Embedded World 2018
The Embedded World is an early indicator for the CAN community about the year’s business. CAN FD seems to be well-established in the automotive industry.
The trade fair saw an increase in both display area and exhibitor numbers. In 2018, it once again welcomed more than 1000 companies from all over the world to showcase their products and services. CiA presented its CANopen FD demonstrator comprising protocol stack implementations by Emtas, Esacademy, ESD electronics, HMS, and Microcontrol. There were a lot of detailed discussions about the new features of CANopen FD, in particular the Universal SDO protocol. The first and second day, the CiA booth was very well visited said Reiner Zitzmann, CEO of CAN in Automation. A running CANopen FD network was also shown by Emtas on the ST Microelectronics booth. Microcontrol and Peak stated that they are working on implementing CANopen FD into their I/O modules. Perhaps, these products will be shown at SPS IPC Drives 2018 in November on the CiA booth communicating with other CANopen FD devices. ESD is also preparing its I/O product range to support CANopen FD. Port and SYS TEC have not yet migrated their CANopen protocol stack to CANopen FD, but are prepared to provide a solution when customers demand it.
There were several pre-announcements of hardware support for CAN FD. Bosch will provide by end of this year a new M_CAN core featuring a hardware implementation of CiA 603 (time-stamping). This time-stamping unit (TSU) supports the Autosar synchronization method. It provides up to sixteen 32-bit time-stamps. The time is captured at EOF of Sync frames received or transmitted by the M_CAN core. Additionally the updated core features a direct memory access unit. The M_CAN core is used by about 15 chipmakers including Intel. Bosch presented at its booth also an experimental CAN emulation using a Generic Time IP Module (GTM). The software implementation was running at 125 kbit/s. It could be used as an additional CAN port for lower speed networks.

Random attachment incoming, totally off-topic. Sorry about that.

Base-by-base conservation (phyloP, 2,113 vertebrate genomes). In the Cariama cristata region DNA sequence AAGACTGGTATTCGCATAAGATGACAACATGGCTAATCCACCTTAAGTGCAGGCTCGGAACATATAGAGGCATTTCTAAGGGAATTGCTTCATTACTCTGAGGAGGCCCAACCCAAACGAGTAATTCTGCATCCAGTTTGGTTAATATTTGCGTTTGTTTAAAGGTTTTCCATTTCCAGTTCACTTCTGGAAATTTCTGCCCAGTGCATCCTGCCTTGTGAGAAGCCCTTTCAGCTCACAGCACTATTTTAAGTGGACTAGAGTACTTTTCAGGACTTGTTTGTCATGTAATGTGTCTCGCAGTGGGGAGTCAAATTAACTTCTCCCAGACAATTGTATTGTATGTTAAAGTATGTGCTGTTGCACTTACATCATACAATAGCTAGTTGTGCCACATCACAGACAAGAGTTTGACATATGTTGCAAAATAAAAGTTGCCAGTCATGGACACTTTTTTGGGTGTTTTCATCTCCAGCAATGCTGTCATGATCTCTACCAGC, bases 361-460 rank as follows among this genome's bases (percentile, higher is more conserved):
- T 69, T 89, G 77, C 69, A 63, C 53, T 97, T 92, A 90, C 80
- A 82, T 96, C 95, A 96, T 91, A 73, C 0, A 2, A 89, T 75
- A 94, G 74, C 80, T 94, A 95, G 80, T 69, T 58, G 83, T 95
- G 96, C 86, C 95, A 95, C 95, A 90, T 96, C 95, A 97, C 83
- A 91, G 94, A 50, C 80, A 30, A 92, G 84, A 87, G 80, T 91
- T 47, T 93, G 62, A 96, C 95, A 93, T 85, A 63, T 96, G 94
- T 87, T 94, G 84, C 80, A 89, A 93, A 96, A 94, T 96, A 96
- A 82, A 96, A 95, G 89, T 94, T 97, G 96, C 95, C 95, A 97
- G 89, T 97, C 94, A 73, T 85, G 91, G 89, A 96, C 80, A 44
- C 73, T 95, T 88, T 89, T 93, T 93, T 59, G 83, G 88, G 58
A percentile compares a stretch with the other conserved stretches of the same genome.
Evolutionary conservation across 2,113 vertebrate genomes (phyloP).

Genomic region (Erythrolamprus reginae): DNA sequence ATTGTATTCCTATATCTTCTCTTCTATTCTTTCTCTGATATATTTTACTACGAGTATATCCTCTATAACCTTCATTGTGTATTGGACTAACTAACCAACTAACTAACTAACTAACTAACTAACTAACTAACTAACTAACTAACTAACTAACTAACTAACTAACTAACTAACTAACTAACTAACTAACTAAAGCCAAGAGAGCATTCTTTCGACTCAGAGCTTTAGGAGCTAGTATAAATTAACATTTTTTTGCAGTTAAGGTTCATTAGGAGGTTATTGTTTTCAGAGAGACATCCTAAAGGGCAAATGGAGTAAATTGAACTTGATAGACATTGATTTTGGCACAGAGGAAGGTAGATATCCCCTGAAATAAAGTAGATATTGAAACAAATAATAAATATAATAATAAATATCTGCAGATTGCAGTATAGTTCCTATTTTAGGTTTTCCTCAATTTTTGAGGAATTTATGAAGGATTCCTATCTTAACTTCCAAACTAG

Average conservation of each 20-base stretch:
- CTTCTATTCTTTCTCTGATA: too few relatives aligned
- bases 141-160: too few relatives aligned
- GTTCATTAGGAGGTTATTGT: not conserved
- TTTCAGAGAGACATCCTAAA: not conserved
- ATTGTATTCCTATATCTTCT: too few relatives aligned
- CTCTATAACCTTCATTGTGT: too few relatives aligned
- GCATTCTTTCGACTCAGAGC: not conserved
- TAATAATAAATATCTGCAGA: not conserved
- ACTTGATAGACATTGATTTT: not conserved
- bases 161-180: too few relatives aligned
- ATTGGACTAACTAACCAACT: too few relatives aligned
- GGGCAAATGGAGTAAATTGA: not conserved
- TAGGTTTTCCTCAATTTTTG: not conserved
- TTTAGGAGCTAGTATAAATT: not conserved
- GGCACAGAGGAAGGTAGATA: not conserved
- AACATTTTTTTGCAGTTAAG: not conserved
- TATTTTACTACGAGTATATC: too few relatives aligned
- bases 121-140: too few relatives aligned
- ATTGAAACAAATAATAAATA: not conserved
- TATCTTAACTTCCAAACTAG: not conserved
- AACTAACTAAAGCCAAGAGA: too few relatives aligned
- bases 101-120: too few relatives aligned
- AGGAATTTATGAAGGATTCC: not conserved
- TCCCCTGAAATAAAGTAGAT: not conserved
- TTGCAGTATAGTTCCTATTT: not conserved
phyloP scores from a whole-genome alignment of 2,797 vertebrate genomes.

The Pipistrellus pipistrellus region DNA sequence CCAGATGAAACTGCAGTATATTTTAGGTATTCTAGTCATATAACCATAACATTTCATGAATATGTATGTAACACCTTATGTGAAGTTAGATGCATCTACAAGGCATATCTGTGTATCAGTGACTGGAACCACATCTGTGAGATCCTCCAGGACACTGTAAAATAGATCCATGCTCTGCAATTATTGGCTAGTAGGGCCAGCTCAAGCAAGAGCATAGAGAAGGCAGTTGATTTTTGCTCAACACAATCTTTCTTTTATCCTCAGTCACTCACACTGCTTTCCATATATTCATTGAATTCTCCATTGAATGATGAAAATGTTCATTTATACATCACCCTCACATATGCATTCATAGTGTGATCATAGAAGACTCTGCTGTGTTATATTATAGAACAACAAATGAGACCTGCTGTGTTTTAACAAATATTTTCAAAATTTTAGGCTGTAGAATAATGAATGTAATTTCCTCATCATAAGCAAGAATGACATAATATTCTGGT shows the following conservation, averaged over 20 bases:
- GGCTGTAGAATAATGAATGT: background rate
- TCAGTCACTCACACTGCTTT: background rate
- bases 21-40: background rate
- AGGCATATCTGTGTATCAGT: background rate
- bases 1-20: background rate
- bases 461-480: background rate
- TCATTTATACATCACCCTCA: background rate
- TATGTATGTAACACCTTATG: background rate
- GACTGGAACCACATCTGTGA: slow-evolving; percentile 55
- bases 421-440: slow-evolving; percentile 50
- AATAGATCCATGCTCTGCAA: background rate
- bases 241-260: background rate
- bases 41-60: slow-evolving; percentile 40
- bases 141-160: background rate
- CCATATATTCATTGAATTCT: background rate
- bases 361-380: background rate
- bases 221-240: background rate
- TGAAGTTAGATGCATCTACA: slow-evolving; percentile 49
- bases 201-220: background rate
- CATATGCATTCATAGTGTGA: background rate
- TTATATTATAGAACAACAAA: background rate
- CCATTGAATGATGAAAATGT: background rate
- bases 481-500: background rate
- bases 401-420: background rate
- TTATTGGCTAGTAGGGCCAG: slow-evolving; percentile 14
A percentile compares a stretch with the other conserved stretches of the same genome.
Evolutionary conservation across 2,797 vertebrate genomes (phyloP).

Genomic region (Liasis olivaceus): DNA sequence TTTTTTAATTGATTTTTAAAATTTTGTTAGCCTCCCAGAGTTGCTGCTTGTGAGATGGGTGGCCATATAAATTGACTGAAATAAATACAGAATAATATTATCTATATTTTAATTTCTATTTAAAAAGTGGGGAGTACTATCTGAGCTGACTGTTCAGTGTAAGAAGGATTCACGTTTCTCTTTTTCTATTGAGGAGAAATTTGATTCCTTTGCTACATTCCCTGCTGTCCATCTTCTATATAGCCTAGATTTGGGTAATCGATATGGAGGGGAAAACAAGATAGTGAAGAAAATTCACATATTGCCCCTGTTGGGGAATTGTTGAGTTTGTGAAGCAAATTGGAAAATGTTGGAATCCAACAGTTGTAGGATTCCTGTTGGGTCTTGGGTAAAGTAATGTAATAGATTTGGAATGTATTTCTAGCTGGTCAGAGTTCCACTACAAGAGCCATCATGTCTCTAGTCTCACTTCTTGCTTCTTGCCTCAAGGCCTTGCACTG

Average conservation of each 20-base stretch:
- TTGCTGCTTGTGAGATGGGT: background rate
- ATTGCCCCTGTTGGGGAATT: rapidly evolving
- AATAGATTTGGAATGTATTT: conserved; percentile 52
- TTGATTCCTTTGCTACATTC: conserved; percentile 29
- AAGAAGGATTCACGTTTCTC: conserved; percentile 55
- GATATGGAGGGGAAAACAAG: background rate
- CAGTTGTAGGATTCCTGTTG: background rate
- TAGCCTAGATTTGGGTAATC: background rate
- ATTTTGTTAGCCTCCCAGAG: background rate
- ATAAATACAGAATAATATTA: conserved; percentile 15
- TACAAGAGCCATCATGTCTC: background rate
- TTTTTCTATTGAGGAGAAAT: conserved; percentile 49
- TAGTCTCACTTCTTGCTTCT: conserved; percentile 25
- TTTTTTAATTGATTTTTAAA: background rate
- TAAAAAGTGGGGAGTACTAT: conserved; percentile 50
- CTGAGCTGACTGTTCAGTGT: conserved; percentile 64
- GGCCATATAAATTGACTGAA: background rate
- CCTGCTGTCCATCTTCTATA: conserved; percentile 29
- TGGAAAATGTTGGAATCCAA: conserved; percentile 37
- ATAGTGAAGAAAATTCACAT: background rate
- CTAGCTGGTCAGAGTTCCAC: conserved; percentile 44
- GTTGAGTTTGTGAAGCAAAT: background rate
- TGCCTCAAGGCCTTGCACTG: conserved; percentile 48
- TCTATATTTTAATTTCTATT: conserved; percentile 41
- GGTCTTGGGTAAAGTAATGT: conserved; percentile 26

Cypress, Infineon, and Renesas plan to release industrial small-sized micro-controllers with CAN FD on-chip, but no roadmap with deadlines were available at the fairground. ST Microelectronics and NXP seem to be a step ahead. But deadlines are not available publically. Rumors said that first chips are shipped this year. Microcontrol will use the STM32 chips supporting CAN FD series in its CANopen FD I/O products. Emtas provides already a CANopen FD tool-chain for the STM32 micro-controller series.
The automotive industry is ordering CAN FD interface modules. They are used increasingly in higher volumes for test systems. Several companies for example ESD Electronics, Janz Tec, and Peak-System reported about larger orders from test system providers, Tier1s, and OEMs. These products are often equipped with FPGAs implementing CAN FD cores. ESD and Peak use their own CAN FD cores, while Janz Tec has implemented the IP core by Kvaser. Peak is not selling its IP core, while ESD is negotiating this. Besides these early birds, also other providers of PCI-type interfaces and USB dongles are in development of CAN FD compatible products. One of them is EMS Dr. Wuensche. These companies are addressing mainly the non-automotive markets, which have not yet migrated from Classical CAN to CAN FD. This includes also the mobile machine markets. HMS and EMS Dr. Wuensche are considering developing repeater for CAN FD networks.